Denial of a Petition for Writ of Certiorari Obtained in United States Supreme Court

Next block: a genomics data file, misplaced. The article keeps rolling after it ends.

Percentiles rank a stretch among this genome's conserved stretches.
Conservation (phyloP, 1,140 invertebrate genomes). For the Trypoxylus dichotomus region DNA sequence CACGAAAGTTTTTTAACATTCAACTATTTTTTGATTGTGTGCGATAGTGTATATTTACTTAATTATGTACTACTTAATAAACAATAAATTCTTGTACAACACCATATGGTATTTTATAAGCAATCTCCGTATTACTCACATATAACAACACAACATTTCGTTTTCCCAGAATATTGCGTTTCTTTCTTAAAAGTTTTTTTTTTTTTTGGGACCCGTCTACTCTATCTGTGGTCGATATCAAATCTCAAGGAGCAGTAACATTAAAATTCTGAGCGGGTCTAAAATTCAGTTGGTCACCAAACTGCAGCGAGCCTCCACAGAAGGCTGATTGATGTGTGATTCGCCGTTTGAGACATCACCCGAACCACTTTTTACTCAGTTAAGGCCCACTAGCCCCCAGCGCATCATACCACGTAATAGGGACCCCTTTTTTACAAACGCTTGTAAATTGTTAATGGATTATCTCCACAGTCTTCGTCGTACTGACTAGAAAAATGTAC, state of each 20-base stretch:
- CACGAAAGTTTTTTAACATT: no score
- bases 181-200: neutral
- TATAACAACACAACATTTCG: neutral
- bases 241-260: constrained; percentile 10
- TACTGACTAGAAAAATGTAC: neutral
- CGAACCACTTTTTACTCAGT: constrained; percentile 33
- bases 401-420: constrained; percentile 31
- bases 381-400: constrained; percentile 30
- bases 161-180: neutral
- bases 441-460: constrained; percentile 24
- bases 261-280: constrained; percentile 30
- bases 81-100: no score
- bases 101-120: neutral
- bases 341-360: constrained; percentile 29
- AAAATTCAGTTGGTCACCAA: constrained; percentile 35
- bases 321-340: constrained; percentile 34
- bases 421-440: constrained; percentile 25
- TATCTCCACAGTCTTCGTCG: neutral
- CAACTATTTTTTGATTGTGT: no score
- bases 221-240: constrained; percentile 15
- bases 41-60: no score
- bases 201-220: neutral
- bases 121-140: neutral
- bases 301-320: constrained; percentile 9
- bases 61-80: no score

John Rogers and Joe Kingma obtained a denial of a petition for writ of certiorari to the United States Supreme Court for a lawyer who had been appointed as a receiver for several convenience stores as the result of a state civil RICO proceeding. The RICO proceedings developed out of allegations that the previous owners of the convenience stores had engaged in a scheme to defraud their customers by tampering with the fuel pumps. The lawyer was appointed receiver and ordered to seize all assets and property of the stores. Nonetheless, the new owners of the convenience stores claimed that the lawyer unlawfully seized certain inventory property contained in the stores. The new owners filed suit in the United States District Court for the Southern District of Georgia and filed a motion for a temporary restraining order and preliminary injunction. Carlock Copeland defeated the motion for a temporary restraining order and preliminary junction and filed a motion to dismiss, which the district court granted on the basis of a lack of subject matter jurisdiction. The United States Court of Appeal for the Eleventh Circuit affirmed the district court, holding that the district court lacked subject matter jurisdiction to hear claims against a state court appointed receiver. Despite the plaintiffs” repeated losses, they petitioned the United States Supreme Court to review the Eleventh Circuit’s decision but were denied certiorari after Carlock Copeland’s lawyers filed their brief in opposition.